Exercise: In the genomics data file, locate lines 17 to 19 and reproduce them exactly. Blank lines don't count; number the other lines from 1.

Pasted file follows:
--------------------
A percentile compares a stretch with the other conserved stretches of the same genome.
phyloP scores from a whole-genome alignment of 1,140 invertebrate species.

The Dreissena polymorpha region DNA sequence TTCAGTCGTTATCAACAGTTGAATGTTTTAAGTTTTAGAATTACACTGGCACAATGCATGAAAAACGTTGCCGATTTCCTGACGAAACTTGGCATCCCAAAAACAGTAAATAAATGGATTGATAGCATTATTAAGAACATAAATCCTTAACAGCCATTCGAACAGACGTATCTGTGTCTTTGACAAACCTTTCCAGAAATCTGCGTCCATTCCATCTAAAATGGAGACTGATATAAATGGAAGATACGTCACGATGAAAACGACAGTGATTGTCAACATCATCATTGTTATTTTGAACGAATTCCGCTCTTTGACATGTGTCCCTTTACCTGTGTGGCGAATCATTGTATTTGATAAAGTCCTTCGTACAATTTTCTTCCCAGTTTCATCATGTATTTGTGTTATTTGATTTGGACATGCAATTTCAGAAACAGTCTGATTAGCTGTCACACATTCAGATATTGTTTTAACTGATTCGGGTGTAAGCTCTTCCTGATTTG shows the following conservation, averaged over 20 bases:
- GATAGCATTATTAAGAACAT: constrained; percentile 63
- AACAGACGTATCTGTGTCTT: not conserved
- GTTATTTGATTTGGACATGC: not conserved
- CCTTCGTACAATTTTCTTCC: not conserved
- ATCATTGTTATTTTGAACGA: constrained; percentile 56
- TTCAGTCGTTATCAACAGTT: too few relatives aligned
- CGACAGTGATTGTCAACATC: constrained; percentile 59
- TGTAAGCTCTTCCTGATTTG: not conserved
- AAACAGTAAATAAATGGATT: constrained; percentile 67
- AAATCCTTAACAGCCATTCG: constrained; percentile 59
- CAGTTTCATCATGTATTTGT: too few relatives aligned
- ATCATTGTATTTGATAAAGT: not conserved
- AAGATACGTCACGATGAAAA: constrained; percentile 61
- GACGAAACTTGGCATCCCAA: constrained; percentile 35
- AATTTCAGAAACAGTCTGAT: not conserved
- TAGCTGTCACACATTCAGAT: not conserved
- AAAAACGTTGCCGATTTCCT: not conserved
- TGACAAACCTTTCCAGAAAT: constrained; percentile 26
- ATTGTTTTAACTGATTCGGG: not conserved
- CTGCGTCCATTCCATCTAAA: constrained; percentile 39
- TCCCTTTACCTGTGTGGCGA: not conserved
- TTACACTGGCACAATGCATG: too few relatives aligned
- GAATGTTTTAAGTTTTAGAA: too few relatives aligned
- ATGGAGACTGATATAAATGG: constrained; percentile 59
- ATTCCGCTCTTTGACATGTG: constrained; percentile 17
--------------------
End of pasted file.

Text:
- GACGAAACTTGGCATCCCAA: constrained; percentile 35
- AATTTCAGAAACAGTCTGAT: not conserved
- TAGCTGTCACACATTCAGAT: not conserved